Chloe Kim Says She 'Never Goes Anywhere' Alone Amid Anti-Asian Attacks

Olympic gold medalist and first-generation Korean American Chloe Kim said she fears for her safety following recent attacks on Asian Americans.

"I never go anywhere by myself unless it's for a quick appointment or I know the place is crowded," Kim said in an interview Thursday with ESPN. "I have Tasers, pepper spray, a knife. If I go outside to walk my dog or go to the grocery store, my fanny pack has all three of those in it and my hand never leaves my side."

The 20-year-old snowboarder holds the top Olympic prize for the halfpipe and recently opened up about her personal experiences of anti-Asian racism.

On Wednesday night, Kim posted an Instagram story with a screenshot of a direct message she had just received, in which the sender called Kim "You dumb Asian b----" and wrote "Kiss my ass."

As hate crimes targeting Asian Americans increase in the United States, Olympic gold medalist and first-generation Korean American Chloe Kim spoke on hateful social media messages and how they have taken a toll on her mental health. https://t.co/6MrHiqoZFY pic.twitter.com/bJsl9Uiygk

— ESPN (@espn) April 2, 2021

Kim told ESPN: "Just because I am a professional athlete or won the Olympics doesn't exempt me from racism," adding that she gets up to 30 messages a day like the one she featured in her Instagram story. "I feel really helpless and afraid at times...I'm really struggling."

Violence against Asian Americans has been rising in the U.S. According to Stop AAPI Hate, there were 3,795 reported hate incidents against Asian Americans from March 19, 2020, to Feb. 28, 2021. Last month, six Asian women were among eight killed in an Atlanta-area mass shooting, and legislators and activists have called to "Stop Asian Hate."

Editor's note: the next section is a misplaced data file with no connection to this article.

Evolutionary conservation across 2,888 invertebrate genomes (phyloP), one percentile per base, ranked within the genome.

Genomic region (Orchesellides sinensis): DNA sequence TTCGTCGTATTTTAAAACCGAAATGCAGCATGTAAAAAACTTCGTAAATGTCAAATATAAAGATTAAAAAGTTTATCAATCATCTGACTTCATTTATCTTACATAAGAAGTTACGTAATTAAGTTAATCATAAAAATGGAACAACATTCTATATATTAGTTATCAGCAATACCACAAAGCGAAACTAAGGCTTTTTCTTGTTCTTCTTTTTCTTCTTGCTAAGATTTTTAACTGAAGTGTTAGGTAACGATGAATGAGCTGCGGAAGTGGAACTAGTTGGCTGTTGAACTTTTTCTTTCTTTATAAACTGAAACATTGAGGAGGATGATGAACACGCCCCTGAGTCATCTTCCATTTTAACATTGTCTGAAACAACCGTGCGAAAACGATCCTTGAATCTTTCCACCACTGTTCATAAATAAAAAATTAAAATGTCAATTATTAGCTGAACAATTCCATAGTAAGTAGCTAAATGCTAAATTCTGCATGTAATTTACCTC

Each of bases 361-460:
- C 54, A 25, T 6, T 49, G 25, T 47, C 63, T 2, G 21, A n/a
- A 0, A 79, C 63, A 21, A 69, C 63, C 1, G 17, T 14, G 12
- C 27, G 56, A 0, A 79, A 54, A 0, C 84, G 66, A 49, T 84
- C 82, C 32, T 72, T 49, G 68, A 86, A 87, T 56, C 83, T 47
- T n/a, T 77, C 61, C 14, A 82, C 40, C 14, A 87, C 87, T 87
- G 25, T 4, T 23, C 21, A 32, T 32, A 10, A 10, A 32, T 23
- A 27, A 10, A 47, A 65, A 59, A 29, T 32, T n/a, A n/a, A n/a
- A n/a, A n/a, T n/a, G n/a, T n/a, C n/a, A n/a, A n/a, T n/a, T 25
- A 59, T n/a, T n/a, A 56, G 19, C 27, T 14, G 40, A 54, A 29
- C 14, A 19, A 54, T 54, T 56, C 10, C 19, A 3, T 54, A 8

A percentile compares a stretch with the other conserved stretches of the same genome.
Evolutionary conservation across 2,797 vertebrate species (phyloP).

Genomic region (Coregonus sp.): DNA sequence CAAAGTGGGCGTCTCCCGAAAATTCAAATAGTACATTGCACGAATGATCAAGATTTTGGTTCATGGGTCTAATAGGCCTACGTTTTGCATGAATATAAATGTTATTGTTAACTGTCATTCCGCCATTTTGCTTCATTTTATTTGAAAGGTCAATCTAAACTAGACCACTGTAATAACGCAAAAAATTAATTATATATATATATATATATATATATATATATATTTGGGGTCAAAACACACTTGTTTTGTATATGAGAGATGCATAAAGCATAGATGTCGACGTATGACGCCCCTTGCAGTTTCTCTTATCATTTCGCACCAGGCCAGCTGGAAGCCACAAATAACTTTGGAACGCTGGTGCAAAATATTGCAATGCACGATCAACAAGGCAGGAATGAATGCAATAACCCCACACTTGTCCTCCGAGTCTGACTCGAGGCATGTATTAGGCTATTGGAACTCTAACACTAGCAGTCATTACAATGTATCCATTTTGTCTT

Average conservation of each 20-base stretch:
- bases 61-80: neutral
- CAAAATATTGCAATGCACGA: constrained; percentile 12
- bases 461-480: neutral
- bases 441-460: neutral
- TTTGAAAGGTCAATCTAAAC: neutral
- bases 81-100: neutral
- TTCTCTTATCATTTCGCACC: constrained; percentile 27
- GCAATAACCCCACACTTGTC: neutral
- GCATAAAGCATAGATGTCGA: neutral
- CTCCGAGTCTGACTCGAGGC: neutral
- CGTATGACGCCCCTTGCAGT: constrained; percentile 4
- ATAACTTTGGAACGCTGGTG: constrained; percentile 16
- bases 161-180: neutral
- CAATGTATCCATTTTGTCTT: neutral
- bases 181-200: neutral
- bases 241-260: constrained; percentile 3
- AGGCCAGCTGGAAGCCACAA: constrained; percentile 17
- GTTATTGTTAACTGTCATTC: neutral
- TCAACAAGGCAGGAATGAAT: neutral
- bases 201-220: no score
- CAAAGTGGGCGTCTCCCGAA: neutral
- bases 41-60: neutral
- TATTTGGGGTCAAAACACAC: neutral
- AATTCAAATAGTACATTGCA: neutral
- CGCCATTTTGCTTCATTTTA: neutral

Kim said she hasn't talked about about her personal experiences of anti-Asian racism, not because she didn't care, but because she was afraid to speak up.

"I was getting messages from people telling me I'm part of the problem because I was being silent," Kim told ESPN. "I was like, 'Do you realize I'm also Asian American and this affects me?' It was a lot of white people telling me they were upset at my silence."

Chloe Kim
U.S. Olympic gold medalist Chloe Kim said she fears for her and her family's safety amid escalating violence against Asian Americans. In the photo, Kim competes in the women's snowboard halfpipe final during Day 4 of the Land Rover U.S. Grand Prix World Cup at Buttermilk Ski Resort on March 21, 2021, in Aspen, Colorado. Sean M. Haffey/Getty Images

Kim said she started receiving hateful messages after she won her first medal at the 2014 X Games in Aspen, Colorado, at age 13. She added that she posted a picture of her silver medal on Instagram and received a slew of "belittling" reactions via social media.

"There were messages in my DMs telling me to go back to China and to stop taking medals away from the white American girls on the team," Kim said. "I was so proud of my accomplishment, but instead I was sobbing in bed next to my mom, asking her, 'Why are people being so mean because I'm Asian?'"

Kim said she stopped speaking Korean publicly with her parents after that. She went on to compete at the 2018 Winter Olympics in PyeongChang, South Korea, where she became the youngest woman to win an Olympic snowboarding gold medal at just 17.

And as her profile as a top female athlete grew, Kim said she received even more hateful messages and was even spat on.

"I used to love responding to my fans, but I don't look at my messages much anymore," she said. "Even if you get thousands of supportive messages, the hateful one will hit you the most."